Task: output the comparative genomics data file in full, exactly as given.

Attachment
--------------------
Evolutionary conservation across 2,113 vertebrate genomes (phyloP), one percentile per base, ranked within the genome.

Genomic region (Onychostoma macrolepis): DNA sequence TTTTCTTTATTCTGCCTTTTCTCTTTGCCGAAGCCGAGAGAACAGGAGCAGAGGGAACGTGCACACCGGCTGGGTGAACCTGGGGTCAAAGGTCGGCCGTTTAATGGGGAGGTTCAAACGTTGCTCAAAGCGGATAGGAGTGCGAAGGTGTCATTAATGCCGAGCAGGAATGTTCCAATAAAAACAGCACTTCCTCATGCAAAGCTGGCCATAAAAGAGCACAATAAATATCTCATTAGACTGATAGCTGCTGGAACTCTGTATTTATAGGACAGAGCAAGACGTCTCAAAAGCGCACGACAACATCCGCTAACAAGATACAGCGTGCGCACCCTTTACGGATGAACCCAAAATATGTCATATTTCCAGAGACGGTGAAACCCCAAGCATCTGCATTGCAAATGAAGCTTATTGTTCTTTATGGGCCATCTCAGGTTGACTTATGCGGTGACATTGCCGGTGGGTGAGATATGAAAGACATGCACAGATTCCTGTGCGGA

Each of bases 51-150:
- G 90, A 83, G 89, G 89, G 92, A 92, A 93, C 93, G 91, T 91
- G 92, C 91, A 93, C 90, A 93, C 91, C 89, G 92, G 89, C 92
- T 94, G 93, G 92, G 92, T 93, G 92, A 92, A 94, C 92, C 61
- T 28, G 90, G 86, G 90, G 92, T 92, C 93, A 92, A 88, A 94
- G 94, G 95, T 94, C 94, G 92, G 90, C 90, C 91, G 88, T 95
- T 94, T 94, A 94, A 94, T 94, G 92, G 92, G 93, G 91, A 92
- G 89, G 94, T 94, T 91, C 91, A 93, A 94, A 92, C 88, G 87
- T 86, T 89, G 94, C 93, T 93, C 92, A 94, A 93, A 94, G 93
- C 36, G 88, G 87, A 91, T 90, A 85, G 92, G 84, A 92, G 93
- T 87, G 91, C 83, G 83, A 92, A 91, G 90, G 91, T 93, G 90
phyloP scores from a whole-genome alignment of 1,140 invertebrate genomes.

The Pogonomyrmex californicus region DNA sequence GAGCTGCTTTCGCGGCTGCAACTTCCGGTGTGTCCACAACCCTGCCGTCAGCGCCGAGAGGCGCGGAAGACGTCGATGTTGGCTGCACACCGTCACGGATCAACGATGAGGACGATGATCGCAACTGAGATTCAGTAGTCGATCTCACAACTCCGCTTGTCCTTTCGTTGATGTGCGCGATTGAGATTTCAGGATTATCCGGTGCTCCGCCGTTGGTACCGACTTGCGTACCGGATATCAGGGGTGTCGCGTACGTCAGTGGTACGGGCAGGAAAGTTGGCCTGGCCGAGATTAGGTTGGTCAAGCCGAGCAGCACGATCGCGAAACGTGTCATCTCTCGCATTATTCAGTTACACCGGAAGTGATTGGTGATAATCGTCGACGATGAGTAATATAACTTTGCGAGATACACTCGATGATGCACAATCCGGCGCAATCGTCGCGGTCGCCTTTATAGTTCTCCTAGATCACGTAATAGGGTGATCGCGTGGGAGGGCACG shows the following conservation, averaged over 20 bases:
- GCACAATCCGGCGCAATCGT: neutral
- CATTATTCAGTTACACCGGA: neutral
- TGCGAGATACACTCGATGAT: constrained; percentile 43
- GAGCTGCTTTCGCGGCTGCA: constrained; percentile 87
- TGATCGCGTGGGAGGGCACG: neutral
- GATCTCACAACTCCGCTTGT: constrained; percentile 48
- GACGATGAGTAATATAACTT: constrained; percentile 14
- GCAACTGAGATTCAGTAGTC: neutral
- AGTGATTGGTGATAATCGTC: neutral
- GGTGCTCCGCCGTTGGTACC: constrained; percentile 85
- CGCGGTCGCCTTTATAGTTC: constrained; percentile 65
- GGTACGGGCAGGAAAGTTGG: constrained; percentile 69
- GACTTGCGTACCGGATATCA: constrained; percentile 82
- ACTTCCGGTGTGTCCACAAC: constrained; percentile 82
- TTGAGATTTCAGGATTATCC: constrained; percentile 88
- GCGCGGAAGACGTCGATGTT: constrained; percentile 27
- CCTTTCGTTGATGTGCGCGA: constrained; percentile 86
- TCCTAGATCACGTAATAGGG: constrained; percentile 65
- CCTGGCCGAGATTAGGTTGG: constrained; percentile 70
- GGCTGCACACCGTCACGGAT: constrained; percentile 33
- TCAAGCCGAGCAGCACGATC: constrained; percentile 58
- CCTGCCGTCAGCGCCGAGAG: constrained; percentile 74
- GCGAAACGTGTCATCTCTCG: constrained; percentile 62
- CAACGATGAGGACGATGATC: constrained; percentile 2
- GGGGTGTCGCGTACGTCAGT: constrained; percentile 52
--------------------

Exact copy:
Evolutionary conservation across 2,113 vertebrate genomes (phyloP), one percentile per base, ranked within the genome.

Genomic region (Onychostoma macrolepis): DNA sequence TTTTCTTTATTCTGCCTTTTCTCTTTGCCGAAGCCGAGAGAACAGGAGCAGAGGGAACGTGCACACCGGCTGGGTGAACCTGGGGTCAAAGGTCGGCCGTTTAATGGGGAGGTTCAAACGTTGCTCAAAGCGGATAGGAGTGCGAAGGTGTCATTAATGCCGAGCAGGAATGTTCCAATAAAAACAGCACTTCCTCATGCAAAGCTGGCCATAAAAGAGCACAATAAATATCTCATTAGACTGATAGCTGCTGGAACTCTGTATTTATAGGACAGAGCAAGACGTCTCAAAAGCGCACGACAACATCCGCTAACAAGATACAGCGTGCGCACCCTTTACGGATGAACCCAAAATATGTCATATTTCCAGAGACGGTGAAACCCCAAGCATCTGCATTGCAAATGAAGCTTATTGTTCTTTATGGGCCATCTCAGGTTGACTTATGCGGTGACATTGCCGGTGGGTGAGATATGAAAGACATGCACAGATTCCTGTGCGGA

Each of bases 51-150:
- G 90, A 83, G 89, G 89, G 92, A 92, A 93, C 93, G 91, T 91
- G 92, C 91, A 93, C 90, A 93, C 91, C 89, G 92, G 89, C 92
- T 94, G 93, G 92, G 92, T 93, G 92, A 92, A 94, C 92, C 61
- T 28, G 90, G 86, G 90, G 92, T 92, C 93, A 92, A 88, A 94
- G 94, G 95, T 94, C 94, G 92, G 90, C 90, C 91, G 88, T 95
- T 94, T 94, A 94, A 94, T 94, G 92, G 92, G 93, G 91, A 92
- G 89, G 94, T 94, T 91, C 91, A 93, A 94, A 92, C 88, G 87
- T 86, T 89, G 94, C 93, T 93, C 92, A 94, A 93, A 94, G 93
- C 36, G 88, G 87, A 91, T 90, A 85, G 92, G 84, A 92, G 93
- T 87, G 91, C 83, G 83, A 92, A 91, G 90, G 91, T 93, G 90
phyloP scores from a whole-genome alignment of 1,140 invertebrate genomes.

The Pogonomyrmex californicus region DNA sequence GAGCTGCTTTCGCGGCTGCAACTTCCGGTGTGTCCACAACCCTGCCGTCAGCGCCGAGAGGCGCGGAAGACGTCGATGTTGGCTGCACACCGTCACGGATCAACGATGAGGACGATGATCGCAACTGAGATTCAGTAGTCGATCTCACAACTCCGCTTGTCCTTTCGTTGATGTGCGCGATTGAGATTTCAGGATTATCCGGTGCTCCGCCGTTGGTACCGACTTGCGTACCGGATATCAGGGGTGTCGCGTACGTCAGTGGTACGGGCAGGAAAGTTGGCCTGGCCGAGATTAGGTTGGTCAAGCCGAGCAGCACGATCGCGAAACGTGTCATCTCTCGCATTATTCAGTTACACCGGAAGTGATTGGTGATAATCGTCGACGATGAGTAATATAACTTTGCGAGATACACTCGATGATGCACAATCCGGCGCAATCGTCGCGGTCGCCTTTATAGTTCTCCTAGATCACGTAATAGGGTGATCGCGTGGGAGGGCACG shows the following conservation, averaged over 20 bases:
- GCACAATCCGGCGCAATCGT: neutral
- CATTATTCAGTTACACCGGA: neutral
- TGCGAGATACACTCGATGAT: constrained; percentile 43
- GAGCTGCTTTCGCGGCTGCA: constrained; percentile 87
- TGATCGCGTGGGAGGGCACG: neutral
- GATCTCACAACTCCGCTTGT: constrained; percentile 48
- GACGATGAGTAATATAACTT: constrained; percentile 14
- GCAACTGAGATTCAGTAGTC: neutral
- AGTGATTGGTGATAATCGTC: neutral
- GGTGCTCCGCCGTTGGTACC: constrained; percentile 85
- CGCGGTCGCCTTTATAGTTC: constrained; percentile 65
- GGTACGGGCAGGAAAGTTGG: constrained; percentile 69
- GACTTGCGTACCGGATATCA: constrained; percentile 82
- ACTTCCGGTGTGTCCACAAC: constrained; percentile 82
- TTGAGATTTCAGGATTATCC: constrained; percentile 88
- GCGCGGAAGACGTCGATGTT: constrained; percentile 27
- CCTTTCGTTGATGTGCGCGA: constrained; percentile 86
- TCCTAGATCACGTAATAGGG: constrained; percentile 65
- CCTGGCCGAGATTAGGTTGG: constrained; percentile 70
- GGCTGCACACCGTCACGGAT: constrained; percentile 33
- TCAAGCCGAGCAGCACGATC: constrained; percentile 58
- CCTGCCGTCAGCGCCGAGAG: constrained; percentile 74
- GCGAAACGTGTCATCTCTCG: constrained; percentile 62
- CAACGATGAGGACGATGATC: constrained; percentile 2
- GGGGTGTCGCGTACGTCAGT: constrained; percentile 52